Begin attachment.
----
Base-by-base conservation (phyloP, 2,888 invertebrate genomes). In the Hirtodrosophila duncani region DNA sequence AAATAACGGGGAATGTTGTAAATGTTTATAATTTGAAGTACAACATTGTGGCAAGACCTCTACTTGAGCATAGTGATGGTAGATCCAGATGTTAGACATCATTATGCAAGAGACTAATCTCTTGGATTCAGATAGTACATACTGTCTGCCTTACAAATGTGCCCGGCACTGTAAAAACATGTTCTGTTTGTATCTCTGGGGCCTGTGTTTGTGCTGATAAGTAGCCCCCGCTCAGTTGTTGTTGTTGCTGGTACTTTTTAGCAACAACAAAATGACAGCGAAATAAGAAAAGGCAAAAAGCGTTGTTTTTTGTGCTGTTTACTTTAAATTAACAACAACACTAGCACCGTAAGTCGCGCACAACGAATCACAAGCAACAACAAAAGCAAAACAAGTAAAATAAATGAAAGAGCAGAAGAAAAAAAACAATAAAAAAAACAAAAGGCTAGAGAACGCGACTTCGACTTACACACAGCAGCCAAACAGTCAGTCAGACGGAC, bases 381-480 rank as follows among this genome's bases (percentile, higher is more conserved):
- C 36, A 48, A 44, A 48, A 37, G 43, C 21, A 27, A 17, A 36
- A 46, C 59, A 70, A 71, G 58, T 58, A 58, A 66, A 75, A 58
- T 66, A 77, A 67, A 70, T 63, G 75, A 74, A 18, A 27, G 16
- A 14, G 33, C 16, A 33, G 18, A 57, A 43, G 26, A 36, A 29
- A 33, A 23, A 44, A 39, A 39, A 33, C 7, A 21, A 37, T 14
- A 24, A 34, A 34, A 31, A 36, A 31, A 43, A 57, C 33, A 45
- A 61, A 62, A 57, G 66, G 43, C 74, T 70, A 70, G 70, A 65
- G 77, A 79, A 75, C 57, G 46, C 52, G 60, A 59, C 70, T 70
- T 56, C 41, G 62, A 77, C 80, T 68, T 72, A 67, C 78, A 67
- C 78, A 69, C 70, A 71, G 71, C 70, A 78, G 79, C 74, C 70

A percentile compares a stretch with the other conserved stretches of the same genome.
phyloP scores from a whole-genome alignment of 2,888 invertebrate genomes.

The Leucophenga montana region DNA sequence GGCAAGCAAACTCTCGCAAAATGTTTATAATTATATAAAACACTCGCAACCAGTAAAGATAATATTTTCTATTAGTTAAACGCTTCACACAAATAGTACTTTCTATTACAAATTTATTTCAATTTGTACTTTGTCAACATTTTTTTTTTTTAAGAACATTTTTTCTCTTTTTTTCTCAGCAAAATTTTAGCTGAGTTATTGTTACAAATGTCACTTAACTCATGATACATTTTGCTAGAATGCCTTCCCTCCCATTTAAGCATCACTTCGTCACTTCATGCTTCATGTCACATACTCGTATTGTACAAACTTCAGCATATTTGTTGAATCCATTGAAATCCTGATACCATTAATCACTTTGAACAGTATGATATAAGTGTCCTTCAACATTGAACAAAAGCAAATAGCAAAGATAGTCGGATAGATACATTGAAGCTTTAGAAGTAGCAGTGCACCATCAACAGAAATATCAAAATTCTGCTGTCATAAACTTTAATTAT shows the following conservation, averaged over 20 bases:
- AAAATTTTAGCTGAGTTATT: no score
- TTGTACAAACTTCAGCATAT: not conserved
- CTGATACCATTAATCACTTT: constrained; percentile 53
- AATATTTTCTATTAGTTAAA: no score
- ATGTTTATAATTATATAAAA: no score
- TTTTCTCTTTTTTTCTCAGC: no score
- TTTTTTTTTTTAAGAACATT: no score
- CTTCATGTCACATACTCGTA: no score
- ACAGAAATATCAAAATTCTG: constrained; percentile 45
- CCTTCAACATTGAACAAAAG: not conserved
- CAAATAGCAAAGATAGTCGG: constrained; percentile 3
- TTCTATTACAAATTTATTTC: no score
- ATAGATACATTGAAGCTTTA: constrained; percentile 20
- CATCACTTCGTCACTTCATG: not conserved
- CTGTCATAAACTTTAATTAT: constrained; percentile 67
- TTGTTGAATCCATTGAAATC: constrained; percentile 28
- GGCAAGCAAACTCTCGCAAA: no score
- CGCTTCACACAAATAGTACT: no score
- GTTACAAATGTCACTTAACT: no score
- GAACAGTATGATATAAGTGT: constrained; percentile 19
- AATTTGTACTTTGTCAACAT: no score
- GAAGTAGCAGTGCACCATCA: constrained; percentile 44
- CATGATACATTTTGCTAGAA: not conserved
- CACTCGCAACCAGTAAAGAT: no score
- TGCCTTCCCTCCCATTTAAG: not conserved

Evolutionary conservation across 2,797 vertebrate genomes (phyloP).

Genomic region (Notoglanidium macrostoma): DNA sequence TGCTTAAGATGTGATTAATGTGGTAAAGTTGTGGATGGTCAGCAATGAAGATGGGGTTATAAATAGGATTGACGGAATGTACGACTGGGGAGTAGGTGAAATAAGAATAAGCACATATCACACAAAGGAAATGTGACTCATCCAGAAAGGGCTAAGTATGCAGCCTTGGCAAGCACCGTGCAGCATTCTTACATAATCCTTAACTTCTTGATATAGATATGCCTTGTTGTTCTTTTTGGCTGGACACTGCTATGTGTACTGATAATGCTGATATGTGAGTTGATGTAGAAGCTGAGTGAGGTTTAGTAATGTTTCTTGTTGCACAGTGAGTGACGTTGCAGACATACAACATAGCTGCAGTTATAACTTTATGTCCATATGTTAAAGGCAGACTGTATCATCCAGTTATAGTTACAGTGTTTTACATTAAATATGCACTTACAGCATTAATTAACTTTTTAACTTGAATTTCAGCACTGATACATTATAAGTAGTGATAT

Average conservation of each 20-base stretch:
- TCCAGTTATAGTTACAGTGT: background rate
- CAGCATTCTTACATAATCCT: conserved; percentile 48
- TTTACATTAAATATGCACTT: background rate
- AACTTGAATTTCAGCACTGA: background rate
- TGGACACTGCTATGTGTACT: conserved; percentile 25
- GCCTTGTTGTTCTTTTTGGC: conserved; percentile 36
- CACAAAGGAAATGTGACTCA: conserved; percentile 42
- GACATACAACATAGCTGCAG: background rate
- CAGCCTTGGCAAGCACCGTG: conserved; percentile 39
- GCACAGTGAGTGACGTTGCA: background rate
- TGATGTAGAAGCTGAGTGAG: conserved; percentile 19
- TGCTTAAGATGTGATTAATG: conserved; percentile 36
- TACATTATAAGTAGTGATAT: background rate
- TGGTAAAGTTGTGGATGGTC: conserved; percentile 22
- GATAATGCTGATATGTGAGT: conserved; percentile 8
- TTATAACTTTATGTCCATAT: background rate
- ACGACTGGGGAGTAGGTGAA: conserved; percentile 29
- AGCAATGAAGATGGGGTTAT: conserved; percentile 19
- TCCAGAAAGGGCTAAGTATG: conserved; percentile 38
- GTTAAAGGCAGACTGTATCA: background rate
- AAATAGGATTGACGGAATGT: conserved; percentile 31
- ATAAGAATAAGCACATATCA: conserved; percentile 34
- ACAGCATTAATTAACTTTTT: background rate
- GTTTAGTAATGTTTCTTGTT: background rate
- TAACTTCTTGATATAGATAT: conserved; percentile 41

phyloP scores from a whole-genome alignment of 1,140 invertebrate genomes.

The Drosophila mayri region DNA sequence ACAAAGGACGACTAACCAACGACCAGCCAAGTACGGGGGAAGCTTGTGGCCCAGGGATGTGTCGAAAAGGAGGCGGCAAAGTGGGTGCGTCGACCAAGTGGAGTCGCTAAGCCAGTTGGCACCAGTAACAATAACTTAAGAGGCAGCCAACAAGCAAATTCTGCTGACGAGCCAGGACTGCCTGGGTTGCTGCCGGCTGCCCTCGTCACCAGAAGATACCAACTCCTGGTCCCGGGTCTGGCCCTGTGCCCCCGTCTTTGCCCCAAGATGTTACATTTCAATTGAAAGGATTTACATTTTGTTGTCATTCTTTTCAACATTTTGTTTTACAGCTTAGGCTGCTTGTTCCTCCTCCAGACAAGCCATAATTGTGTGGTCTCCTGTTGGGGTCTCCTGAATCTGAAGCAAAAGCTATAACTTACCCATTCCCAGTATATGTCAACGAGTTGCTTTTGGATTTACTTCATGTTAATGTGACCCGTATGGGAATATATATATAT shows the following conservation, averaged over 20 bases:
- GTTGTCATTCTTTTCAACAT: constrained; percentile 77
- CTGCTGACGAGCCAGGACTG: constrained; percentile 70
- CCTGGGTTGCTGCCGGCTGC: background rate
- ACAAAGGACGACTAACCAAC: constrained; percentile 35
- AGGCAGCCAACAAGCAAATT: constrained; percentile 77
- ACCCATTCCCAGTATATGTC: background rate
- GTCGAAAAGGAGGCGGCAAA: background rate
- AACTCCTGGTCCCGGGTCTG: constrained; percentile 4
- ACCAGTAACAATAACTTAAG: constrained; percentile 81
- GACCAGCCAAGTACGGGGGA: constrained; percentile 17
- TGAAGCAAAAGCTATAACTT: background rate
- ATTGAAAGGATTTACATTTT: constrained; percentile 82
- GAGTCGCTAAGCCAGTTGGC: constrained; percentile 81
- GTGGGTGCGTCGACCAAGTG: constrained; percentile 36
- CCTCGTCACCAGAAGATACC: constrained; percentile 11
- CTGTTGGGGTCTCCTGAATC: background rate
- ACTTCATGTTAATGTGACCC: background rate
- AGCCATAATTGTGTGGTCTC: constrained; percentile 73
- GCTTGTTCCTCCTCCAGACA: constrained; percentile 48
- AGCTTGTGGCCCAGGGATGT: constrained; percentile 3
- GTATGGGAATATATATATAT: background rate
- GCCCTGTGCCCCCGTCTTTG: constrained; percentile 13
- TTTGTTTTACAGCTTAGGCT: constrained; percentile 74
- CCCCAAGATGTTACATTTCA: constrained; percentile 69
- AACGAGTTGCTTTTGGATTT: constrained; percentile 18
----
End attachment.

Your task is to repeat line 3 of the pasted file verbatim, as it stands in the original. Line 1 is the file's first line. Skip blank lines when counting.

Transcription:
- A 46, C 59, A 70, A 71, G 58, T 58, A 58, A 66, A 75, A 58